Of the two pieces on this disc, the Missa Sanctissimae Trinitatis has been recorded before on Matous Authentic with Musica Florea, and a couple of movements on a 1999 Czech Baroque Masters compendium by the same company, but one immediately sees why undertaking this project might be daunting. Composed in 1736 as one of his last Masses, he probably never heard it performed, although it certainly conformed to the huge festive pieces that were not uncommon in large churches or courts of the time. Unusually enough, it is apparently not written for the Feast of the Holy Trinity as the title might suggest, but was rather dedicated to the church holiday. On the other hand, the short motet Gaude laetare was, which makes the pairing on this disc somewhat ironic. The Mass itself is a monster, a true cantata Mass with each of the five sections subdivided into often substantial movements of their own. Into each Zelenka seems to have poured his inspiration, creating a work that is powerful, monumental, and memorable. The opening first Kyrie has insistent dotted rhythms, which lend it a sort of French feel, but the crisp Lombardic snaps of the Christe, an alto aria with a humungous instrumental introduction, immediately catapults one into the emerging galant style. The Gloria opens with a spare and almost sinister unison in the strings, which is echoed in the chorus before the two separate into separate paths. The choral portions, outlined by the racing strings and insistent bass, have a slight Spanish tinge, and the entire style seems like a mixture of Vivaldi and Handel; the headlong tempos and string figuration of the former with the grandeur of the latter. The same drive appears in the Quoniam, where soprano Gabriela Elinová negotiates some really daring coloratura in a clear and precise voice, acting as a foil for the recorder. What is remarkable here, however, is the rapid-fire parlando fugal statement, pointed and syllabic, which is developed along the lines of Vivaldi’s sacred works, though the episodes often have contrasting suspensions that move up and down smoothly. In the Sanctus, the Pleni sunt coeli seems almost as if Telemann could have written it, with tremolo strings and a trumpet-like ascending triadic exposition. In the opening Agnus Dei, the tenor and bass solos weave an intricate lyrical dance with their instrumental counterparts, an oboe and a soft chalumeau, while this in turn dissolves into a brief choral exposition with some rather interesting and often progressive harmony. And it concludes, as expected, with a gnarly double fugue with a theme that positively meanders.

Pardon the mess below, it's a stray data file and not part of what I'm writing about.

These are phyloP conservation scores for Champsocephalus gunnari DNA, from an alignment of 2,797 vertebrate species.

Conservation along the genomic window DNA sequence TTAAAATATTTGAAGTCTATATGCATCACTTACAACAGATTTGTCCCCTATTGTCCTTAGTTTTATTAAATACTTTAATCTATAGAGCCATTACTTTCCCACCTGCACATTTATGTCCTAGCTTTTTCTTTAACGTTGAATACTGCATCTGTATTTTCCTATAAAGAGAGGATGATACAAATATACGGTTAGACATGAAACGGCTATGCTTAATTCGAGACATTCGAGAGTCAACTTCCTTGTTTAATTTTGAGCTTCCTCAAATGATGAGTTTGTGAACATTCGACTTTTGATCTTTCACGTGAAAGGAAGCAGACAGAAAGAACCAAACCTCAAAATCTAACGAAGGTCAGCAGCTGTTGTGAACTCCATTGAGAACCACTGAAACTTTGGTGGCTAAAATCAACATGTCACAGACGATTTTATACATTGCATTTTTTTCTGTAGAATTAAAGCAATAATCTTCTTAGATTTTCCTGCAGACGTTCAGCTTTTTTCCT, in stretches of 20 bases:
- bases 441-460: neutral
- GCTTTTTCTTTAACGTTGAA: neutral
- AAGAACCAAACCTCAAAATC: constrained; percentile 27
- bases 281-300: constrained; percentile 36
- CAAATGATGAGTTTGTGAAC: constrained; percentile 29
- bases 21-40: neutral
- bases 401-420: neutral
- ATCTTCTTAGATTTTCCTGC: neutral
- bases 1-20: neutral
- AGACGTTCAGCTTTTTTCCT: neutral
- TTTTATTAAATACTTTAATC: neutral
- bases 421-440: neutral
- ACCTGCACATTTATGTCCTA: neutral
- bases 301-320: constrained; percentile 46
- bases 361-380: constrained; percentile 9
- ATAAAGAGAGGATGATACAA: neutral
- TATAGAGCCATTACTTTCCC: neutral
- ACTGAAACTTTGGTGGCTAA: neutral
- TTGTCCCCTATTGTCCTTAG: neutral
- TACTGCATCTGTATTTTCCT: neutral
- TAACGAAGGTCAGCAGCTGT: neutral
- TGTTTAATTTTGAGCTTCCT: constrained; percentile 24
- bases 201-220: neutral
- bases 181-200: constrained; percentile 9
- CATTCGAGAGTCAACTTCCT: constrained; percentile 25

The small motet, two arias flanking a brief recitative, is equally impressive. It is highly operatic, with perpetual motion triplets in the violins and a coloratura for the solo tenor that seems to run through every possible rhythmic and ornamental permutation in the book. For the singer, it seems a particularly nasty piece, calculated to test the vocal ability to its utmost and requiring an astonishing degree of focus and precision.
The performance on this disc is energetic and captivating. Tenor Makoto Sakurada handles the tortuous coloratura in the motet with seeming ease, with an excellent sense of intonation and control as the figuration threatens to spin out of control. In the Mass, countertenor Carlos Mena blends nicely with the accompanying flute and develops Zelenka’s often continuous phrase structure in a way that makes complete sense of the piece. His voice is clear and equally precise, as is that of soprano Elinová, who manages to corral the rushing strings in the Quoniam, but offers a lovely lyrical respite in the flowing Benedictus, partnering the soft flutes with ease. The Intégral Ensemble is a model of precision and power, and conductor Adam Viktora keeps his forces energetic and forceful. The chorus consisting of the Prague Baroque Soloists is full-voiced and has excellent depth, and yet manages the gnarly counterpoint and domineering homophony with equal ease. This is one disc that in my opinion ought to be one of the cornerstones of a Zelenka collection, demonstrating once again his right to be considered as one of the most important figures in late Baroque music.
Bertil van Boer